Marley's Ghost —
Hand-coloured steeling engraving
8.6 cm by 7 cm vignetted
In this three-quarter-page wood-engraving in Dickens's Christmas Carol, Stave Three, "The Second of the Three Spirits," p. 119, Scrooge must confront the social consequences of the unbridled capitalism he so vigorously defends in Stave One.
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Scanned image and text by Philip V. Allingham.
[You may use this image without prior permission for any scholarly or educational purpose as long as you (1) credit the person who scanned the image and (2) link your document to this URL.] Images reproduced courtesy of Dickens collector and bibliophile Dan Calinescu, Toronto.
Leech's whimsical style, although it may be described as caricature verging at times on cartoon, was more rigorously realistic and less emblematic than Browne's; perhaps the finest example of his work in this vein for Dickens is "Ignorance and Want" in A Christmas Carol. The street urchins, although symbols of the forces unleashed by the factory system and the new capitalistic applications of Malthusian population theories, are shockingly real, while the desiccated trees and smoking factory chimneys in the background constitute a heightened realism amounting to visual commentary on Dickens's scene to reveal Scrooge as the exemplar of the entire upper-middle class.
Undoubtedly, along with Fred Walker, an illustrator working in the manner of Daniel Vierge and other French illustrators of the mid-century, Leech was instrumental in shaping the new "Sixties'" style, of which George Du Maurier, Marcus Stone, and Fred Barnard were the leading exponents. As Michael Steig remarks in Dickens and Phiz (1978),
Leech was never really comfortable in Browne's and Cruikshank's favorite technique, etching. He became known primarily as the designer of straightforward, humorous, wood-engraved cartoons — in our modern sense — for Punch. In turn, Leech's art influenced Punch artists and illustrators including Tenniel, Du Maurier, and Keene, while simultaneously the dominant mode of book illustration by these artists and such others as Marcus Stone, Fred Walker, and John Everett Millais became by the 1860s almost totally divorced from Browne's mode. Thus, wood engraving replaced etching, a quasi-caricatural way of drawing characters became a blander, rather idealized style, and emblem and allusion disappeared almost totally. It is not insignificant that some of these younger artists had pretensions to high art, nor that Millais in particular may have been slumming (though for very good pay) when he did illustrations for Trollope and others. [10-11]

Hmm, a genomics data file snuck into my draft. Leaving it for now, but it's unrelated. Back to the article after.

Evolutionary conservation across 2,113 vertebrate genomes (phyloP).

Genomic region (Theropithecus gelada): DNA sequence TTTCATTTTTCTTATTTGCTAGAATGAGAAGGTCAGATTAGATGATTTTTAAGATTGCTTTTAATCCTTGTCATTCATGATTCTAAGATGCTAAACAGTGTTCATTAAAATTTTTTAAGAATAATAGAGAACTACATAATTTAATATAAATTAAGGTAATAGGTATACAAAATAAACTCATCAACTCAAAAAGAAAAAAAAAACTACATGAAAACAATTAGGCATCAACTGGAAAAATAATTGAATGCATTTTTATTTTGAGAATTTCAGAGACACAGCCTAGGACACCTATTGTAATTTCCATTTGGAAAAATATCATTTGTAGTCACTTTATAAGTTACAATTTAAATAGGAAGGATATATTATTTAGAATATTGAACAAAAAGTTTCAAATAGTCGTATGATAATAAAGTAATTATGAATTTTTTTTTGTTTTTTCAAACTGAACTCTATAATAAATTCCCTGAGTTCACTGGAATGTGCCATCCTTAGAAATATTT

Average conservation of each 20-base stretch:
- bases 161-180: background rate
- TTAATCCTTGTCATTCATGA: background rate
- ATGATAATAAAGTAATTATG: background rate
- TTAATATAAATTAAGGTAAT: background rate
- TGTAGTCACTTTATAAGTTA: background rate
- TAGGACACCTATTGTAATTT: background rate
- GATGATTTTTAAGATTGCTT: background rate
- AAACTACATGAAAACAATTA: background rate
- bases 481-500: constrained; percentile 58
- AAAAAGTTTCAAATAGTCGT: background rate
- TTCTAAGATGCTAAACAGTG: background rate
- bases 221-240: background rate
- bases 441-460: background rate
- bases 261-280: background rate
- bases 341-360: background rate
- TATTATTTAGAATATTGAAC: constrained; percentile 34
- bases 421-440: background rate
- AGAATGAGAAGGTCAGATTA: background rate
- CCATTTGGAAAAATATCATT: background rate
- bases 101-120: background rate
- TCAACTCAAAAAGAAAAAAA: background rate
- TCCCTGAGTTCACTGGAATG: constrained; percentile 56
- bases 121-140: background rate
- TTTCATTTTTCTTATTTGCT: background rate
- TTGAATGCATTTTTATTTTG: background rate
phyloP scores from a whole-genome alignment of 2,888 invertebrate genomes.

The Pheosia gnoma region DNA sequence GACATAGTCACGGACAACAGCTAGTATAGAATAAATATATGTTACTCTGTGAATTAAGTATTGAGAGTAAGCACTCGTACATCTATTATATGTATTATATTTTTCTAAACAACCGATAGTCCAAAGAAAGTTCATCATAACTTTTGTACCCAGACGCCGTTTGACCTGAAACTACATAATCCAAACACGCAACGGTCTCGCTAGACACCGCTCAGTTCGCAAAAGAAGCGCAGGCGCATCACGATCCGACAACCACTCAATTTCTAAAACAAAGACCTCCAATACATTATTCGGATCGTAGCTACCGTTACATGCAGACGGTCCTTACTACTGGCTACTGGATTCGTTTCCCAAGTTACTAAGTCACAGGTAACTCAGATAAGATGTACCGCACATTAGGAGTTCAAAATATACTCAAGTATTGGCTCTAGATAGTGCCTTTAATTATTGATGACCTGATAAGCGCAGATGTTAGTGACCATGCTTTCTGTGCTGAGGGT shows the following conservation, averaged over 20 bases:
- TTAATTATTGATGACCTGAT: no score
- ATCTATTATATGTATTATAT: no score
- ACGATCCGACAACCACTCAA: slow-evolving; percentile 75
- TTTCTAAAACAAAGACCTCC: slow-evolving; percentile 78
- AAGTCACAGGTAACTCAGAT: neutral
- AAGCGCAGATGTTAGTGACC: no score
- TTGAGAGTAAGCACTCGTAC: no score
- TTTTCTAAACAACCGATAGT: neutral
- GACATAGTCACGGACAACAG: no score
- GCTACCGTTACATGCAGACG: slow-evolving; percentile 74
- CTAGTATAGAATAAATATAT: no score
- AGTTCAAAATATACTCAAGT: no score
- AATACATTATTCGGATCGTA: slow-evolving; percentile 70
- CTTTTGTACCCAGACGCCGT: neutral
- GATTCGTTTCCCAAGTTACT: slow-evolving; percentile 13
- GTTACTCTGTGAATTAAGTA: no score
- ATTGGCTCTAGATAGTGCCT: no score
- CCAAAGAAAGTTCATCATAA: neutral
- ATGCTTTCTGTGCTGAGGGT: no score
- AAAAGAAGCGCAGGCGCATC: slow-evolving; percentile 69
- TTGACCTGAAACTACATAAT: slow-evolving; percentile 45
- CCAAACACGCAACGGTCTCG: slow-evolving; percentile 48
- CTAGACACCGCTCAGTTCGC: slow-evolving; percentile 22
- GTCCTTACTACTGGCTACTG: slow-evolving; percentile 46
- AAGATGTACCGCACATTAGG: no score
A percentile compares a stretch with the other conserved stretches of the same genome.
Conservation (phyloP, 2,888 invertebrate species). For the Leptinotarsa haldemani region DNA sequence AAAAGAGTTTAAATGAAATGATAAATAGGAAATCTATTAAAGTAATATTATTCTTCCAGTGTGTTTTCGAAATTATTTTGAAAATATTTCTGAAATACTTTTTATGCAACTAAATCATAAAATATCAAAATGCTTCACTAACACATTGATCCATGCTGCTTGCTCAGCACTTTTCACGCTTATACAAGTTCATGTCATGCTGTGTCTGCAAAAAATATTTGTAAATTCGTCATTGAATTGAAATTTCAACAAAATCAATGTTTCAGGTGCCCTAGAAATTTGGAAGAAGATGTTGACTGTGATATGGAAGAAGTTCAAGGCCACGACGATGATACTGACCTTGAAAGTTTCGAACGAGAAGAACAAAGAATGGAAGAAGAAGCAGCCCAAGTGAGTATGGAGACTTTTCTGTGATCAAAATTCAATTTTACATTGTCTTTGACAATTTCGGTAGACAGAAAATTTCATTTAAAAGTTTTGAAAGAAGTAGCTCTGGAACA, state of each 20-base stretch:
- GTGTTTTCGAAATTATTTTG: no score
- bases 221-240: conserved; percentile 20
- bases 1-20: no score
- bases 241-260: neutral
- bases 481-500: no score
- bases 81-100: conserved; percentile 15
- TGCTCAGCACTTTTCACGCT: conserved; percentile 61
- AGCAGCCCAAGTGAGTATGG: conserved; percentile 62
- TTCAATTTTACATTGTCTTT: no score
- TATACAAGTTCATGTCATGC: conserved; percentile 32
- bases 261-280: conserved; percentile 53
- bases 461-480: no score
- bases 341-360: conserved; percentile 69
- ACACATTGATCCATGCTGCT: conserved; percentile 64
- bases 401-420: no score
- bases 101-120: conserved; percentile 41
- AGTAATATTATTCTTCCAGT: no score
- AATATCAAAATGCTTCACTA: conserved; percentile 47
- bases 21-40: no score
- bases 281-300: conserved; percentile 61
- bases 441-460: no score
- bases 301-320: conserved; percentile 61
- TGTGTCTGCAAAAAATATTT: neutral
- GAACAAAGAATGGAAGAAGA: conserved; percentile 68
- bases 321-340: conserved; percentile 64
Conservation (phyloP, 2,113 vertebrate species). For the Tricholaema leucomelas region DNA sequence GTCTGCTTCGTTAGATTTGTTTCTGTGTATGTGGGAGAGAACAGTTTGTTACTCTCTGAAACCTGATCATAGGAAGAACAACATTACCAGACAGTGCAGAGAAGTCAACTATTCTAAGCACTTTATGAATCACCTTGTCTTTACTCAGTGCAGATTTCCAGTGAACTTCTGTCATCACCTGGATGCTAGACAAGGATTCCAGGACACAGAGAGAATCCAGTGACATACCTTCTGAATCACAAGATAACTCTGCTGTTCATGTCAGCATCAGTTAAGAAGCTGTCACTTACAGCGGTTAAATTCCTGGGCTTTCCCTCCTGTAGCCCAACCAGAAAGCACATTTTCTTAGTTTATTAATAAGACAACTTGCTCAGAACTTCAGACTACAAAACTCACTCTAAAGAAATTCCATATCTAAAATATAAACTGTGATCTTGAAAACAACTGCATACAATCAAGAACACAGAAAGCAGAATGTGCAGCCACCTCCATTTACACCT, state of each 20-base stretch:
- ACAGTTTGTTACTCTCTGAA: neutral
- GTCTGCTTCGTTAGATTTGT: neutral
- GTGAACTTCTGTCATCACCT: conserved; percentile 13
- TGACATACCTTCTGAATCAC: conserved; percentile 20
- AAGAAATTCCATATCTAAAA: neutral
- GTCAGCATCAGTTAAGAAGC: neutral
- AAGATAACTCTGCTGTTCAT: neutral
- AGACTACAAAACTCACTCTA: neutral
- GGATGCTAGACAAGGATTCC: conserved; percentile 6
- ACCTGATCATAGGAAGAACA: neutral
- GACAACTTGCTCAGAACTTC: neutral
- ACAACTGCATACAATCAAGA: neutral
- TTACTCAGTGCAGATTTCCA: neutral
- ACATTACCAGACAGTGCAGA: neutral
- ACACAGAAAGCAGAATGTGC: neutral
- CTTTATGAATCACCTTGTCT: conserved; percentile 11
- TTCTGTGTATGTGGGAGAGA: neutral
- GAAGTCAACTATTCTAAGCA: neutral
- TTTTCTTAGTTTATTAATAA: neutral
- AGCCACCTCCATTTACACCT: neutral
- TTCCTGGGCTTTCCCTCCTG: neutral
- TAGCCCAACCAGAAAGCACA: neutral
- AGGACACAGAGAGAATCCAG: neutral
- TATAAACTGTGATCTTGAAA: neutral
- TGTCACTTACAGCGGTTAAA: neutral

In the Punch satirical picture Cartoon, No. 1 — Substance and Shadow (15 July 1843), Leech had criticized artists for ignoring social issues such as the homelessness, unemployment, starvation, and grinding poverty of Scrooge's Surplus Population. One may assume that his depiction of the allegorical but intensely realised figures of Ignorance and Want in A Christmas Carol (1843) is a graphic exemplar of how the artist with a social conscience may address such contentious issues. Resident artist at Punch, John Leech perhaps had insufficient leisure to illustrate full-length Dickens novels; furthermore, he always had so many irons in the fire, so to speak, that he was notoriously unreliable when it came to delivering his drawing on time to publisher, a fact that may have deterred Phiz from agreeing to work with him on the illustrations for Martin Chuzzlewit (1843-44).
A Note on the Industrial Backdrop
The question of whether the buildings in the background of "Ignorance and Want" are nineteenth-century factories with tall smokestacks or prisons and workhouses surrealistically grouped together is an interesting one since the backdrop may suggest that Leech felt empowered to extend the scene beyond its textual equivalent to deliver a visual indictment of capitalism and industrialism. In reality, such buildings as workhouses and prisons would not have been adjacent to one another in an urban setting.
Parenthetically, the blackened trees in "Ignorance and Want" may be "leafless" because the backdrop is a December scene, but they look blighted, withered, and dessicated, and to the smoke from the factory smokestack drifts down the right-hand margin of the vignetted edge towards the tree (plural), whose condition, like the condition of the children, is therefore a direct byproduct of the industrial factory, which contaminates society, implies the illustrator, as it does the environment.